“It seems surreal to me,” said Elon Musk, proprietor of SpaceX, and for once he was understating things.
On Tuesday, his company blasted a 70 metre rocket into orbit, returned its two side boosters to Earth for a flawlessly synchronised landing, and — with exquisite nerd flair — propelled Musk’s own Tesla Roadster toward deep space, where it’s expected to orbit the sun for hundreds of millions of years.
Surreal, yes. But it was also a triumph of private enterprise and a milestone in American space-faring. Its true significance, in fact, may not be apparent for decades.
Known as the Falcon Heavy, the new projectile has 27 engines generating 2.3m kilograms of thrust, making it the most powerful rocket ever built by a private company.
It’ll soon face competition. Musk’s rival space-billionaire, Jeff Bezos, is also building a new heavy-lift rocket. So is United Launch Alliance, an aerospace joint venture. SpaceX is already at work on its next generation, the BFR, which it expects will one day transport people to Mars. The US government, incongruously, is building its own behemoth, the Space Launch System, at a cost of some US$23bn and counting.
Sceptics accurately note that this rivalry is heating up just as commercial demand for such firepower is dwindling. Satellites are getting smaller and lighter, while improvements in engine technology mean that smaller rockets — such as SpaceX’s Falcon 9 — can handle bigger payloads. Customers may be hard to come by for the Falcon Heavy.
This misses the bigger picture, however. Competition in the space business — worth some $323bn annually — is driving down costs and stimulating both innovation and demand. By mastering reusable rocketry, SpaceX has substantially reduced the expense of getting stuff into orbit, to the benefit of everything from navigation systems to data transmission. At $90m/launch, the Falcon Heavy will be able to carry twice the payload of its nearest competitor for about one-fifth the cost.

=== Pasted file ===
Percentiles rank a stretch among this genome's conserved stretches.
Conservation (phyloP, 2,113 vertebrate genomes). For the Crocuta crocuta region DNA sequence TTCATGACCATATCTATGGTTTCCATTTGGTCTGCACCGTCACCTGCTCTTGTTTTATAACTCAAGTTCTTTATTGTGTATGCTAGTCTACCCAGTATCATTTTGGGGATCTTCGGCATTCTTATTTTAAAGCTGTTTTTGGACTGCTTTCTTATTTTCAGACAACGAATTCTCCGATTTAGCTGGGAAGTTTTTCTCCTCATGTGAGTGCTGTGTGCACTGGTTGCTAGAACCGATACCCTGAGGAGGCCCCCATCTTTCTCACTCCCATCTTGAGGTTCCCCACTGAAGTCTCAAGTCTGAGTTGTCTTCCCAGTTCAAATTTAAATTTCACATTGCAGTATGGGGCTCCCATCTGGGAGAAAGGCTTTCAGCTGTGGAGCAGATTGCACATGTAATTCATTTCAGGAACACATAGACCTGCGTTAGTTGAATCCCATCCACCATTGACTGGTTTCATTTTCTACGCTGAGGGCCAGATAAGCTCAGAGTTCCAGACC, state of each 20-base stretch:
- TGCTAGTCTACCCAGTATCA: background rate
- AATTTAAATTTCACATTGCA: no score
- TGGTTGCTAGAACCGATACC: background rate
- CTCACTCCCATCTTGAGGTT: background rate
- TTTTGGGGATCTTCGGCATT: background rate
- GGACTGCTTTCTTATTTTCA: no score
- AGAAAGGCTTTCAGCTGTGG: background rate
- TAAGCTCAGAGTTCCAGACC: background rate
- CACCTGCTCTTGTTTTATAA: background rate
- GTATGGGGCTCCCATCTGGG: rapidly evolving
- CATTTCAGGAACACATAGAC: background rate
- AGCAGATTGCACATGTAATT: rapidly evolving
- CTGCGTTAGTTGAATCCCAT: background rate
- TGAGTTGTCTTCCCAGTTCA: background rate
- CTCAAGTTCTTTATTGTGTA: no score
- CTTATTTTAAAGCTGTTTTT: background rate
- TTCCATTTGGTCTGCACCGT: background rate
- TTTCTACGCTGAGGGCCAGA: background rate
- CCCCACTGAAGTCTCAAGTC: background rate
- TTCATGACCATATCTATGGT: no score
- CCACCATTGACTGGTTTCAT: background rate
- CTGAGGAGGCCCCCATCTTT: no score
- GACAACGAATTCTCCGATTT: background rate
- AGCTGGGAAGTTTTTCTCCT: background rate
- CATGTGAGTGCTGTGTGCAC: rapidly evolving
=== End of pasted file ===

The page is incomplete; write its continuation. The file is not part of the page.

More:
To the moon
In the near term, this should enable some cheaper military launches, and might also allow Nasa to conduct more frequent research missions into deep space. Conceivably, the Falcon Heavy could even transport people to the moon, at a fraction of the expected cost of an SLS launch.
But longer term, and more intriguingly, the new rocket could open up novel commercial possibilities. Companies are already testing gear for asteroid mining, space tourism, moon expeditions and much else, spurred on in no small part by SpaceX’s earlier achievements. Add cheap, reliable heavy-lift rockets to the equation and the opportunities only expand. A few decades from now, more far-out stuff — space-based energy production, say — may no longer be science fiction.
Even if the Falcon Heavy becomes obsolete, in other words, it will represent an important landmark in the grand American space experiment. Once again, SpaceX has tried something unreasonable — surreal, even — and once again, it has prevailed. — (c) 2018 Bloomberg LP